Support services employees spend the majority of their time looking up information using other software/ERP packages, completing repetitive calculations, shifting data from one system to another, and filling in online forms. Many of these tasks are critical for supporting customers, but they are also time consuming, error prone, and tedious. Designing service “bots” to replace these tasks can free up back-office workers to focus on higher-value activities. Examples where support services “bots” have been used to automate repetitive tasks include invoice processing, account reconciliations, offer letter issuance, background check adjudication, and fraud protection.
Some of the companies currently offering RPA solutions include Automation Anywhere, Blue Prism, Eplance, Exilant, OpenConnect, Kryone Systems, and UiPath.
VAs (also referred to as “virtual reps,” “intelligent agents,” or “chatboxes”) are customer relationship management software tools designed to mimic the role of online, human services representatives. VAs act like human beings in both language and communication interaction. They allow customers to execute routine transactions, such as marking reservations, purchasing catalog items, answering standard questions, and updating customer profiles. VA software may also use natural language processing to understand the intent of the customer and guide them to their desired outcome.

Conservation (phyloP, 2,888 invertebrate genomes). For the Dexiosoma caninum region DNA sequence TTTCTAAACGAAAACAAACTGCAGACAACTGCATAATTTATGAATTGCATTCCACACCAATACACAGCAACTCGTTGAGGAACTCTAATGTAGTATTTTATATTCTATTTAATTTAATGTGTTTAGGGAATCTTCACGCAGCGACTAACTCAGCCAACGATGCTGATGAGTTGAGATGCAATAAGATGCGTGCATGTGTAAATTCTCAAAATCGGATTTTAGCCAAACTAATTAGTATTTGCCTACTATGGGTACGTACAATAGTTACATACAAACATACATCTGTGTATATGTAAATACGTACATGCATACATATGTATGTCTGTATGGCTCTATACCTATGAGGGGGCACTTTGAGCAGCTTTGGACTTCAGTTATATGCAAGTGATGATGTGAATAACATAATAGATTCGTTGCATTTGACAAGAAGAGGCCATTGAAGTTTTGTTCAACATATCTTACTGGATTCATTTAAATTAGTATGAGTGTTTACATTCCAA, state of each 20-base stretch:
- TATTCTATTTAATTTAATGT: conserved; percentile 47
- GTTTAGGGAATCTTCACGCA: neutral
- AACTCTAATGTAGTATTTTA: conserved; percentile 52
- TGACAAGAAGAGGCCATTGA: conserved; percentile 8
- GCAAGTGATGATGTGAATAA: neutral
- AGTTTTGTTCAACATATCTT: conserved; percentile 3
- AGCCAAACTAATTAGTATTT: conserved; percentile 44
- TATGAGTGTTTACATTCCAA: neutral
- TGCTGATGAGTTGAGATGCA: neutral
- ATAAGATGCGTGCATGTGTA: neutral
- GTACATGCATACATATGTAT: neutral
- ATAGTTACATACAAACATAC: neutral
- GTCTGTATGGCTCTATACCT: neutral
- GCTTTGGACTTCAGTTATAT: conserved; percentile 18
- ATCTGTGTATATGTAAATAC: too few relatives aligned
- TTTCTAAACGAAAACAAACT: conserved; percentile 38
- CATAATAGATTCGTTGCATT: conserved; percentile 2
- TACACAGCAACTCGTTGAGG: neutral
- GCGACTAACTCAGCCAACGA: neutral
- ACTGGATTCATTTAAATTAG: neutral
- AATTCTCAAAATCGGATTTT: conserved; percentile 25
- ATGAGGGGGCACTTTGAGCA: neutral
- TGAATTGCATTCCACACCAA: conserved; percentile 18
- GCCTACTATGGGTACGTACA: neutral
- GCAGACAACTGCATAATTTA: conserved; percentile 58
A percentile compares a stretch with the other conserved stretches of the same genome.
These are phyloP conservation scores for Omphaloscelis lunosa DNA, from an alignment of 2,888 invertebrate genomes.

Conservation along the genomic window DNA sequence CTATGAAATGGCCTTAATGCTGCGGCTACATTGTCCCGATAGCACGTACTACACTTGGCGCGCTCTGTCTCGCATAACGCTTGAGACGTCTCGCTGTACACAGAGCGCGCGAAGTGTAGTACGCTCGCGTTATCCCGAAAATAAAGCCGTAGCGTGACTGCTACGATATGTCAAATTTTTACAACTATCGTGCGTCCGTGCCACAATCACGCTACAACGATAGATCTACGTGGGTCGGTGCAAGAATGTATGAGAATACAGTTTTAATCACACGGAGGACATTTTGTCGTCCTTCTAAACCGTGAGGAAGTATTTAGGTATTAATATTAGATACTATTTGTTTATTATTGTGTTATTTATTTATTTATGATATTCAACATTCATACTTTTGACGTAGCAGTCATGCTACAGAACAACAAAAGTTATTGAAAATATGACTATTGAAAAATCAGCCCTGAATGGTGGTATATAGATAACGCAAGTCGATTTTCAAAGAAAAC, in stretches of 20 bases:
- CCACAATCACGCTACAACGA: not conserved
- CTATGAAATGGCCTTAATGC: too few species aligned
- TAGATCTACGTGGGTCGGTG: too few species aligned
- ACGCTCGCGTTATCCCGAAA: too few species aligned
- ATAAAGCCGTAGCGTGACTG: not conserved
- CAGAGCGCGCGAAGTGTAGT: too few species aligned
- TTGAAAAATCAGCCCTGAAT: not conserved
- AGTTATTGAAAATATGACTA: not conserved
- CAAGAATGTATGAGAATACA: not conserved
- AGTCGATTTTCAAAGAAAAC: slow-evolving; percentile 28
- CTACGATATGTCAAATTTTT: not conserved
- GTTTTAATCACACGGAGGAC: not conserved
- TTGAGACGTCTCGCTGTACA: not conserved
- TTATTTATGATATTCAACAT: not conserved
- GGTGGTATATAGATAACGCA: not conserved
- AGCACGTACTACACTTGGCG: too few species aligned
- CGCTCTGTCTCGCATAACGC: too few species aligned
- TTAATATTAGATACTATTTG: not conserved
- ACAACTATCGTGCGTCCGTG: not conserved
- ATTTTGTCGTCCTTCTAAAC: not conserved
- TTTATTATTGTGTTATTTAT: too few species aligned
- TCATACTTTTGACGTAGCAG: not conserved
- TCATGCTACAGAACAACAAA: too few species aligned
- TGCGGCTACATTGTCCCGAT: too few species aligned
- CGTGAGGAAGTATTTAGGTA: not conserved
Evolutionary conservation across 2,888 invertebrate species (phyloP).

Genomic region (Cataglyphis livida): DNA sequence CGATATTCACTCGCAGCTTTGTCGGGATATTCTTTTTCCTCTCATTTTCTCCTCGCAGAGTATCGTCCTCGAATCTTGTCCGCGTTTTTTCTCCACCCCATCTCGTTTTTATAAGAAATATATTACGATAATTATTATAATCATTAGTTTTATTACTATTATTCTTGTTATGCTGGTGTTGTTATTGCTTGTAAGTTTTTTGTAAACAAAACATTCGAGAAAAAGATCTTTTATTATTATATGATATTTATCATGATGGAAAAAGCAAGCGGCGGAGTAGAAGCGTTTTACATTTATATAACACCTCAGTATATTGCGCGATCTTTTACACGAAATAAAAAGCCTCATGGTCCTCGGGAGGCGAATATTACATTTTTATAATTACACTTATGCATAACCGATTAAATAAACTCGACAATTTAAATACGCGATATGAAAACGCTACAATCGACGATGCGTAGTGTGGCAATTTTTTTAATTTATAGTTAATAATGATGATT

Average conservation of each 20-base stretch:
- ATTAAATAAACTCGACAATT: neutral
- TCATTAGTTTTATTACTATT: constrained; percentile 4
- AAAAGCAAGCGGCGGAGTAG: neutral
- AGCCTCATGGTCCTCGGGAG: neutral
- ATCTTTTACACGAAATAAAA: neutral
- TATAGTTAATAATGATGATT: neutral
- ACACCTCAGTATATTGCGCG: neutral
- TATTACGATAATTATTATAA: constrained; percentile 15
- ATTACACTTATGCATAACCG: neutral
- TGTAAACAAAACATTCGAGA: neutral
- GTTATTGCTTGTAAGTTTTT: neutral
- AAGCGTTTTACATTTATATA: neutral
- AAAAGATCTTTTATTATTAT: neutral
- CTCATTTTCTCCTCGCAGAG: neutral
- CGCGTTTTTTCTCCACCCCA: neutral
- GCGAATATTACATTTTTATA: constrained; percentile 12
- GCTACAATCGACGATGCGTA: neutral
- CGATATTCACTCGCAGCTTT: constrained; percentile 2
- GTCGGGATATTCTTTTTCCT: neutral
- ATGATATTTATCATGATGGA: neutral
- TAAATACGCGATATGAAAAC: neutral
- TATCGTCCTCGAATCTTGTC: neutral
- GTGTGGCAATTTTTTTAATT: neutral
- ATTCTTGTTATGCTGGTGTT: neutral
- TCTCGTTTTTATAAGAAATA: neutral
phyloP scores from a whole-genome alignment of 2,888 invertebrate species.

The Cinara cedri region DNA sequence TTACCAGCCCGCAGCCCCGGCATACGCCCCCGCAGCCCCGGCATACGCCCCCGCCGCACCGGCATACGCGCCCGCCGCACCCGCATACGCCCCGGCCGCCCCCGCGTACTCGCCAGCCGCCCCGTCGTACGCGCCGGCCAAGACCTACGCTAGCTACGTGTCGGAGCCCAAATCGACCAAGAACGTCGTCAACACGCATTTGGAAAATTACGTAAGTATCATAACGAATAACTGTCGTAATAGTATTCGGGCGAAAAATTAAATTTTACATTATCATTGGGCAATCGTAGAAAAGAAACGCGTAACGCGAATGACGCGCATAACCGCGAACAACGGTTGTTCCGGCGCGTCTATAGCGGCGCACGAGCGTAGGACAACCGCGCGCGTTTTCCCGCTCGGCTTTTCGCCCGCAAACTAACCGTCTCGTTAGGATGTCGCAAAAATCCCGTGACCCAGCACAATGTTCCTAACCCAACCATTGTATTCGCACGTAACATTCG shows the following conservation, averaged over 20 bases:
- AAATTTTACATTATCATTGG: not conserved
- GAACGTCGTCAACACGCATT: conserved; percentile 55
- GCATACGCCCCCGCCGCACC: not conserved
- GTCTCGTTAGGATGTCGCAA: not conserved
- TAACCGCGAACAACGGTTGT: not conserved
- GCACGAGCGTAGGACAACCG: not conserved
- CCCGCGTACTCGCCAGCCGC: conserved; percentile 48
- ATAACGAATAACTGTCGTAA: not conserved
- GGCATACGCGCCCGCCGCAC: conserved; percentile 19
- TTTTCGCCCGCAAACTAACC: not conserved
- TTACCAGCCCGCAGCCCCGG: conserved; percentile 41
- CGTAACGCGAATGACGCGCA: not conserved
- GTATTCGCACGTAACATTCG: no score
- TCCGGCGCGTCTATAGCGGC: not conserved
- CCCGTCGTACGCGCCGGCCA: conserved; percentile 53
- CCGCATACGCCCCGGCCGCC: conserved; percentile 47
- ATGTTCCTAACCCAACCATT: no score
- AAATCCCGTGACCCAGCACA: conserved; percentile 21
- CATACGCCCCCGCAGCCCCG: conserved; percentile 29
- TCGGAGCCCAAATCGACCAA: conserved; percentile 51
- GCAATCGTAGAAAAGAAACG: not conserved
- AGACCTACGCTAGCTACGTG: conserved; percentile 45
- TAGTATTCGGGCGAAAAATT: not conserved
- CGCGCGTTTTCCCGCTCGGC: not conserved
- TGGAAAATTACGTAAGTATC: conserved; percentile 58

Since VAs are designed to act like humans, they lend some degree of personalized service to otherwise automated interactions. As such, VAs are a natural fit for providing chat support to customers (often known as chat-bots). In most cases, VAs can also refer the customer to a human services representative, should the nature of the transaction move beyond the software’s programmed scripts. VAs reduce labor costs, encourage self-service, and foster customer loyalty.
Some of the companies currently offering VA solutions include IPSoft, Nice, Astute Decisions, Jacada, NanoRep, and Dixa.